Lytic vs Lysogenic cycle |12 Differences in Points

The virus undergoes multiplication inside the cells of a host. Of them, bacteriophages show two types of reproduction in their life cycle.
They are
1. Lytic cycle.
2. Lysogenic cycle.

Lytic vs Lysogenic cycle |

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Lytic vs Lysogenic cycle

Sl.NoLytic cycleLysogenic cycle
1Lysis means destruction. A Lytic cycle will lead to the destruction of the infected cell and hence the name.In lysogeny, integration of DNA occurs.
2The virus get multiplied inside the bacterial host and releases when cell destroys.In lysogeny, the virus multiply by usual prokaryotic reproduction
3Bacteriophages that undergo lytic cycle
are virulent type.
Bacteriophages that undergo lysogenic cell are non-virulent or temperate.
4Host cells undergo lysis.The host cell do not undergo lysis.
5Multiplies in short durationTakes time to multiply
6The host DNA gets hydrolyzed.The host DNA is not hydrolyzed.
7There is no integration of viral DNA with that of the host Integration of DNA with the host DNA is seen.
8The symptoms are evident in lytic cycle.The symptoms are not evident in lysogenic cycle.
9Gene recombination of the host DNA is
not allowed.
Gene recombination of the host DNA is allowed.
10Cellular function of the host cell is
completely taken under control by the
Cellular function of the host is parially controlled by the virus.
11There is no formation of prophage.Formation of prophage occurs.
12Lytic cycle occurs through the following steps.
1. Adsorption
2. Penetration
3. Transcription.
4. Assembly & release
Some phages encodes a repressor protein in bacterial host which inhibits lytic cycle. In such cases lysogenic cycle occurs. Lysogenic cycle comprises of following
1. Adsorption
2. Penetration
3. Transcription.
4. Spontaneous induction
5. Assembly & release

13The number of phages formed is less number.The number of phages formed is profuse and high in number.

The stages of lytic cycle is as follows

1. Adsorption: Tip of the phages’ tail attached to the cell surface of the host via specific receptor sites.The host which lacks the receptor is resistant to the phage infection. After adsorption the sheath of the phage becomes short and wide.

2. Penetration: Penetration of phage DNA is mechanical. Binding to the host cells occurs due to electrostatic interactions which are influenced by Mg 2+ and Ca 2+ . Enzymes like lysozyme and endolysin protein attacks the peptidoglycan of bacteria and digest it. cell wall is also digested by viral activation of host degradation enzymes. The head and tail remains outside after the penetration of phage DNA.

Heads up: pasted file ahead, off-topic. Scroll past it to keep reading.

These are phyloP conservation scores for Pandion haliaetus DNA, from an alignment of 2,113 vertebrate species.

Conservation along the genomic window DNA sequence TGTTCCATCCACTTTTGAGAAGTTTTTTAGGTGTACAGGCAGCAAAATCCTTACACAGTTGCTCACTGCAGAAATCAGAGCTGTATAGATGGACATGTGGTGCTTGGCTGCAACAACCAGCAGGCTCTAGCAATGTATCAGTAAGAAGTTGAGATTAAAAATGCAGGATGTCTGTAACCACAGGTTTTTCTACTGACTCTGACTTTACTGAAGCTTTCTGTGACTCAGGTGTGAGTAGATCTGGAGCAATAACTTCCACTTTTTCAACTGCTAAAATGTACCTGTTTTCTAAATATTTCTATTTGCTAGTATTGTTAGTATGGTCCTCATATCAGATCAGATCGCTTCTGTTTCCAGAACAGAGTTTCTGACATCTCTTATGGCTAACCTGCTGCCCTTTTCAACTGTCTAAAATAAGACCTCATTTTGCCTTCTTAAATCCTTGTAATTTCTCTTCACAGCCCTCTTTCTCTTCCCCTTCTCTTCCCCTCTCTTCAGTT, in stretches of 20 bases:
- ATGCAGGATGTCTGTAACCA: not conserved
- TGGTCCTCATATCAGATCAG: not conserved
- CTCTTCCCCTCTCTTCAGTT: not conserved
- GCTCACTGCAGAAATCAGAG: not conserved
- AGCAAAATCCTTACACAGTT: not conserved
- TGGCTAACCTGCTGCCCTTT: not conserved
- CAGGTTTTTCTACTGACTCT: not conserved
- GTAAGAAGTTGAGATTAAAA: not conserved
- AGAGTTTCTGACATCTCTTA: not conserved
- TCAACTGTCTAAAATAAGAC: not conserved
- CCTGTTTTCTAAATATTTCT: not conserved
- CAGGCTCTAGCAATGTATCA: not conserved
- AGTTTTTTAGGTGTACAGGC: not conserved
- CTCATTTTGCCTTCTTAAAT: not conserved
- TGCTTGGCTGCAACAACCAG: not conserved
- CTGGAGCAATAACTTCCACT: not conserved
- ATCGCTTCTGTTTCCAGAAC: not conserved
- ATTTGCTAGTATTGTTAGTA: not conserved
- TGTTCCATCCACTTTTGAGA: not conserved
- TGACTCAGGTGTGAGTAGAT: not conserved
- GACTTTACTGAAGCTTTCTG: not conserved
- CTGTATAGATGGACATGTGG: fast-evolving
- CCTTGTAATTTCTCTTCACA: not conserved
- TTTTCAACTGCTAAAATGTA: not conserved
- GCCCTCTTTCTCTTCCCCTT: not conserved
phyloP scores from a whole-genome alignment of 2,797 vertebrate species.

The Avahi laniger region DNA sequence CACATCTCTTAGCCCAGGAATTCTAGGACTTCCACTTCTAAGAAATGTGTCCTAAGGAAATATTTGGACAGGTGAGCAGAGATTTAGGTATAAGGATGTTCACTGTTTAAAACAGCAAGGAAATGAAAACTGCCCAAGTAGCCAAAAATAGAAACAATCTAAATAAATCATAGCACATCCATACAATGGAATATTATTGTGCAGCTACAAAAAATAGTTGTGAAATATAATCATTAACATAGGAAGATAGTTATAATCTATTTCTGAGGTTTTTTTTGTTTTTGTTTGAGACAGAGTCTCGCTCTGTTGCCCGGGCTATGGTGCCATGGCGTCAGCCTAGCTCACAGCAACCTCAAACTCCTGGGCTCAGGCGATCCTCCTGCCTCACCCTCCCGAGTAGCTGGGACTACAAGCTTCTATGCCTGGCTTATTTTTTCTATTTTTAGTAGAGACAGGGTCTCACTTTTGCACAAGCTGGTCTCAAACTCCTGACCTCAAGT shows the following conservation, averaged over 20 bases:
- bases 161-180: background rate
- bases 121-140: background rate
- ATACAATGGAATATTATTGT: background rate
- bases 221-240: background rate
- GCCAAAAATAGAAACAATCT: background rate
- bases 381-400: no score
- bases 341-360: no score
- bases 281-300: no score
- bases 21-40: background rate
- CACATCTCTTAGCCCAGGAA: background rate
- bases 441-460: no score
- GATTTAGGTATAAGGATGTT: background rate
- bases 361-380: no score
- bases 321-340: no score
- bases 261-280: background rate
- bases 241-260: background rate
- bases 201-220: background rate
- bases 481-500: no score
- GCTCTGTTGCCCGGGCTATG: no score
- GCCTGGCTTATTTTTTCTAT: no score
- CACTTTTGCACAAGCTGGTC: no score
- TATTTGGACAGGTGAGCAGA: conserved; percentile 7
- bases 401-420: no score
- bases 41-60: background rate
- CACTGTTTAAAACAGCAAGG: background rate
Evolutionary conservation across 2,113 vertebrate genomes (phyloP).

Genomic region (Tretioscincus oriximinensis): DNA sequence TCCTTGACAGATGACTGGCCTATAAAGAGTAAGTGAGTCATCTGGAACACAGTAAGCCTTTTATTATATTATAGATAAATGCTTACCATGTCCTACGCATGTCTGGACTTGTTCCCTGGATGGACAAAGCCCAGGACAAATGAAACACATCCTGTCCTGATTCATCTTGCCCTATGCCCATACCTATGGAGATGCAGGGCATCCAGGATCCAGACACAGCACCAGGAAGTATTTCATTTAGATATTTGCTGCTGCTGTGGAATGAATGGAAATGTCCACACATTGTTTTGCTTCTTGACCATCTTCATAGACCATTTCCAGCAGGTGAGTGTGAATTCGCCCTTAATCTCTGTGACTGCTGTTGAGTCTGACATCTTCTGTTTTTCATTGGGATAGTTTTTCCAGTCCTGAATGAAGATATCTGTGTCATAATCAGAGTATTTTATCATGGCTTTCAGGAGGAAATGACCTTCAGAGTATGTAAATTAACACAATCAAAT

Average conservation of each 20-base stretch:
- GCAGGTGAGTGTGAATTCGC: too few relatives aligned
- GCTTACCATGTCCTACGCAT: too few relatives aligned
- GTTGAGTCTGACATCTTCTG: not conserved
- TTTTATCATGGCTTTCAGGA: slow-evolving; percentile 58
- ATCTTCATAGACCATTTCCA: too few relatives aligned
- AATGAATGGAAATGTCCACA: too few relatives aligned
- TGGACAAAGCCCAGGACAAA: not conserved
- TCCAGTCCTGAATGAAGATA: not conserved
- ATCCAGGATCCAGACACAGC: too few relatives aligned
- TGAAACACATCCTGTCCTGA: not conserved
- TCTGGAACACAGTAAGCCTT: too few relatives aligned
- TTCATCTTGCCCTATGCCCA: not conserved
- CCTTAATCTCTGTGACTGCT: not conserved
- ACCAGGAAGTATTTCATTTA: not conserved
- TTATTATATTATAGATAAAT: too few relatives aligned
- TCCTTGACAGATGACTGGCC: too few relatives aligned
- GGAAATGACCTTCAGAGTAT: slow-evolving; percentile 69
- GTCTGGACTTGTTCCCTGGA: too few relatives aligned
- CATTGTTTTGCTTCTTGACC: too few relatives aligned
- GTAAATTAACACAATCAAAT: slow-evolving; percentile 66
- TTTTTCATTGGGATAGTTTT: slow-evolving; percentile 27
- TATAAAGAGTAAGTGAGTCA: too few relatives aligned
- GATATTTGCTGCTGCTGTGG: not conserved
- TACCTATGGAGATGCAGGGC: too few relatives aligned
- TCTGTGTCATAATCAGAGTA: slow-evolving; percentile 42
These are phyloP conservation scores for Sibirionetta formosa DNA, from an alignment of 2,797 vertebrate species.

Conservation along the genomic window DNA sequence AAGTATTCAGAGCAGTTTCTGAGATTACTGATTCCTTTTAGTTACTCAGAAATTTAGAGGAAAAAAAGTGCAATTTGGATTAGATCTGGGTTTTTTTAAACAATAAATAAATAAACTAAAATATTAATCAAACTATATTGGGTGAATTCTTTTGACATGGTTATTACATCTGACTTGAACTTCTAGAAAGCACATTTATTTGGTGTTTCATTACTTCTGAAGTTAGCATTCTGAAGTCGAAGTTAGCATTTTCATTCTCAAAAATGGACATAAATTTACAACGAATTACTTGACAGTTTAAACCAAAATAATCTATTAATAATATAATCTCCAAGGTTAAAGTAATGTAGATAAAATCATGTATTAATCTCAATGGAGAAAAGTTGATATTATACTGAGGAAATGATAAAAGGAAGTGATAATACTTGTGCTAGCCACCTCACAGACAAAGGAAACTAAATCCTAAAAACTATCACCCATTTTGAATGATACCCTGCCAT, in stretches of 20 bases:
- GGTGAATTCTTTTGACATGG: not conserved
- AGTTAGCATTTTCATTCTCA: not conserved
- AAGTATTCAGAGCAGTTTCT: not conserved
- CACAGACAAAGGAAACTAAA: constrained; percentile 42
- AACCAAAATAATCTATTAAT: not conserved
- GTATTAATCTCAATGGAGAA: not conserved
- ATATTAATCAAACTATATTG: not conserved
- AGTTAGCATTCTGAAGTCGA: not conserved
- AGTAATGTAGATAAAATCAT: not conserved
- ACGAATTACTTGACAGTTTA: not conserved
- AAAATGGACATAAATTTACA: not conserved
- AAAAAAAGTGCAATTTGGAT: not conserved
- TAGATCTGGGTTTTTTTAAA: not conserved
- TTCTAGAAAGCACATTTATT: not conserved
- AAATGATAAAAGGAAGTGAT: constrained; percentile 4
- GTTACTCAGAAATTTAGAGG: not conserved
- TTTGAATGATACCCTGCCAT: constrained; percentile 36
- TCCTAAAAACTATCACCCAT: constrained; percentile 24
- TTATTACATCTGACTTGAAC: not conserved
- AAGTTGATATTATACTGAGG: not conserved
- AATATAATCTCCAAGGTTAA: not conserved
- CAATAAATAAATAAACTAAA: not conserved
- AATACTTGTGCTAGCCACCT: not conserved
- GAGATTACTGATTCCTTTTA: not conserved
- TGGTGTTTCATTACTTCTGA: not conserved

3. Transcription / Replication and maturation:
This process occurs in several steps. Immediate early, delayed early and late
gene products are produced. Immediate early gene transcribe using
RNA polymerase. It codes for nucleases (breaks host DNA) and enzymes (alter bacterial RNA polymerase to transcribe delayed early phage genes).
Delayed early gene codes for polymerases, ligases, phage enzymes
which produce phage DNA constituents like 5- hydroxymethylcytosines (it replaces bacterial cytosine), glycosylating enzymes and enzymes which destroy precursors of cytosine deoxynucleotides. Late gene code for lysozyme, structural components like head, tail and fibers.
Synthesis of host mRNA and thereby the protein formation is stopped.
Host DNA is degraded into small fragments. Nucleoid region of the host is
dispersed. During this process, phage mRNA is produced which codes the production of capsids, virion specific proteins etc. Time when the number of phages increases is called a rise period.

Assembly and release: Formed phage components assemble together to a mature phage and get released by the rupture of the host cell. Time from infection to lysis is called a latent period.

Lysogenic cycle:

Adsorption: This step shows similar mechanism of
adsorption of lytic cycle.

Penetration: Penetration is also similar in both the reproductive cycles.
After penetration, phages could not be recovered and this period is called a
eclipse period (in both cycles).

Prophage formation: Phage DNA gets integrated into host DNA is called as prophage. This prophage (behaves as a plasmid) in the host chromosomes acts as a gene. When the host replicates and divides, the prophage replicates along with it and gets transmitted to the daughter cells.

Spontaneous induction: The process of separation of prophage from the host chromosome is called as spontaneous induction. When the prophage containing host cell is exposed to UV radiation, heat, stress or some chemicals; the prophage gets excised from the bacterial chromosome.
The induction is followed by replication, maturation, assembly and release of the phage as in lytic cell.

Assembly and release :This step is similar to the assembly and
release of phages in lytic cycle.

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